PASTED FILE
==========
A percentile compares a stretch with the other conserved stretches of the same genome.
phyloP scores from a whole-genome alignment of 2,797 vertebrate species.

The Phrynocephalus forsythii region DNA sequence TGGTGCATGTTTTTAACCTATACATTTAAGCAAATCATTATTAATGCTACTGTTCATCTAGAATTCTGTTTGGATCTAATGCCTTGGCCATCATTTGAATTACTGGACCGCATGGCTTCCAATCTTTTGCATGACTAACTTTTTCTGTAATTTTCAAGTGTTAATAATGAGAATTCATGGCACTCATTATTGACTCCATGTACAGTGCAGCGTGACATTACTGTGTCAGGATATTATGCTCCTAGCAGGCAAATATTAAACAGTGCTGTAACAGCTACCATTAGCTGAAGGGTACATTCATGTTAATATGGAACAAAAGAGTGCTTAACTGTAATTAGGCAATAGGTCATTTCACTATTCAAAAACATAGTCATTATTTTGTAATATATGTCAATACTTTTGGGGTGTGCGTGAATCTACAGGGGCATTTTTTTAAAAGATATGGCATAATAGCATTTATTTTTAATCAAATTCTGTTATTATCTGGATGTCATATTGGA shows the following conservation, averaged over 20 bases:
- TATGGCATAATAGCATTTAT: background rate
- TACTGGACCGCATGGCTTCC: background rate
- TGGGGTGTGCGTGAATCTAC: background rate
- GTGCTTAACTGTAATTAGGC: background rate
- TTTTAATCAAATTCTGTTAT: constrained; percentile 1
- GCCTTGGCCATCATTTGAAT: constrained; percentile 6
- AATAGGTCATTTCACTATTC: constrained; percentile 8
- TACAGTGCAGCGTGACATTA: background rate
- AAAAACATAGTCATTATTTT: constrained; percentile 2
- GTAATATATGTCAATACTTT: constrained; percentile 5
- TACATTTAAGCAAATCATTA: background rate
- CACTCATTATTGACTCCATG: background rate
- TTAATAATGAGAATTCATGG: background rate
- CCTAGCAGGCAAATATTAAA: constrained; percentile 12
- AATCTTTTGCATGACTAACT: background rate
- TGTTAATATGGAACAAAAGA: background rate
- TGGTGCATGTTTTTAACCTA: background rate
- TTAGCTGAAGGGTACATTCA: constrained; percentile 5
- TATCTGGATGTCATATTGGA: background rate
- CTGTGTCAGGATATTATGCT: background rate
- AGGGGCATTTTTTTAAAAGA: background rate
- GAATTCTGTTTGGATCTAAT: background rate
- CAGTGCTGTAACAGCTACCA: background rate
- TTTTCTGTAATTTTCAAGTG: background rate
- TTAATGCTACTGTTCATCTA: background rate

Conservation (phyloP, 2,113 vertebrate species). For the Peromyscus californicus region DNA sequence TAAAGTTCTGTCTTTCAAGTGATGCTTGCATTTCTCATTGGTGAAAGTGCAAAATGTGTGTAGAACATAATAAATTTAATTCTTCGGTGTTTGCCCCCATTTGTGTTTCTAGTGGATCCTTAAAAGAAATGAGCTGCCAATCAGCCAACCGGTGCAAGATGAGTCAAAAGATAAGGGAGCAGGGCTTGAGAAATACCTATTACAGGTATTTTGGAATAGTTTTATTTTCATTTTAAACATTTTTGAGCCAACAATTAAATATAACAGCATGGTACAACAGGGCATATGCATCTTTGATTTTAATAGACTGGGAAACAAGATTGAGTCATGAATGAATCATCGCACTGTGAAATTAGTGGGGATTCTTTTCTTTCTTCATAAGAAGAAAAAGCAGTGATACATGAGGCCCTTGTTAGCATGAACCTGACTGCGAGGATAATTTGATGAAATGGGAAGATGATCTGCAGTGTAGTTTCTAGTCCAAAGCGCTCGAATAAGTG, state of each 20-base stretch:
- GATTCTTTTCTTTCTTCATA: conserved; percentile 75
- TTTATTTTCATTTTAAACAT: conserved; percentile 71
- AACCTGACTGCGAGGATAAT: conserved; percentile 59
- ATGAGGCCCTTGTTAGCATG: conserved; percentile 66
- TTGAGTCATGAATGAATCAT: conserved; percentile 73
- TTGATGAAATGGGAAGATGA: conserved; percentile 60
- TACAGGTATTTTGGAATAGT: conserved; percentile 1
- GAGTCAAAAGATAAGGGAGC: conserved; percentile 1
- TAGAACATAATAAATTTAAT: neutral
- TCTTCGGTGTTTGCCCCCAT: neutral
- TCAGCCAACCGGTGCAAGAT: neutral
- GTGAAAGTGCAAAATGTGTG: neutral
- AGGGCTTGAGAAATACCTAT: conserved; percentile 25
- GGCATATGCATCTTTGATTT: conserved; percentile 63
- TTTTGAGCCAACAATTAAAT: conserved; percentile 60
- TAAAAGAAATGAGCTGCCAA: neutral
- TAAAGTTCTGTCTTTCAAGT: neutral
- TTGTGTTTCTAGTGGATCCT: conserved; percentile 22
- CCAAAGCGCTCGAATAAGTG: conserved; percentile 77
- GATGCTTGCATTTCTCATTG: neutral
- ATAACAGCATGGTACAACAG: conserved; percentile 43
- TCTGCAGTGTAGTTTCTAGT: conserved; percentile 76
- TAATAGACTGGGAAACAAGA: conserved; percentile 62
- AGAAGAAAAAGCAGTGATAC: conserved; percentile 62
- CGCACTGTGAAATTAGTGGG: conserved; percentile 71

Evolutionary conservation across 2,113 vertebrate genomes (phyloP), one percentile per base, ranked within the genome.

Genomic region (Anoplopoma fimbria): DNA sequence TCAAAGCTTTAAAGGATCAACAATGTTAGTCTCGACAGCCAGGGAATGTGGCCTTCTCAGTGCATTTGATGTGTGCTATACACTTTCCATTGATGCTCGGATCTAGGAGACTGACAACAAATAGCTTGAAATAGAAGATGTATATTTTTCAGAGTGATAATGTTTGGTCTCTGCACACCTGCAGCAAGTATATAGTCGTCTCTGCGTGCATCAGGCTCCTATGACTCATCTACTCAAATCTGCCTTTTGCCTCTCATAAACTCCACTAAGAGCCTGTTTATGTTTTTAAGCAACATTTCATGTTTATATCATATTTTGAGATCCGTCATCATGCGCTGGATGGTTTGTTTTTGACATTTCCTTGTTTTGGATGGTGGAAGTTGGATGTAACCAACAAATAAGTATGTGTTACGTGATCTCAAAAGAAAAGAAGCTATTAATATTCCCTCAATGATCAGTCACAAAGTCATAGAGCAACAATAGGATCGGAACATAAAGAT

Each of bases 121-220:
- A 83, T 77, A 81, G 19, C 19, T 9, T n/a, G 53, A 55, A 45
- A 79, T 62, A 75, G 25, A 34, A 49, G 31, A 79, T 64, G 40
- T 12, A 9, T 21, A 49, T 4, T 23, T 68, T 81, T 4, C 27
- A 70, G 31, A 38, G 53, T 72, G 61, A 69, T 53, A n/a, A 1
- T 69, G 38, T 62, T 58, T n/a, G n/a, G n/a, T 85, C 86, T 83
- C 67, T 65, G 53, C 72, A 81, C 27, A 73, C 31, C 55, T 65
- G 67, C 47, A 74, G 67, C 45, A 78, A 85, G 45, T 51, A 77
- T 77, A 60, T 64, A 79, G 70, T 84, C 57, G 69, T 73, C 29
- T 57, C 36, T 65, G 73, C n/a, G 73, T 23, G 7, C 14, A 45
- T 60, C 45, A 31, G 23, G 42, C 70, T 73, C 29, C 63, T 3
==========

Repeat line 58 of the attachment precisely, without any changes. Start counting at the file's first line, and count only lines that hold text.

- A 83, T 77, A 81, G 19, C 19, T 9, T n/a, G 53, A 55, A 45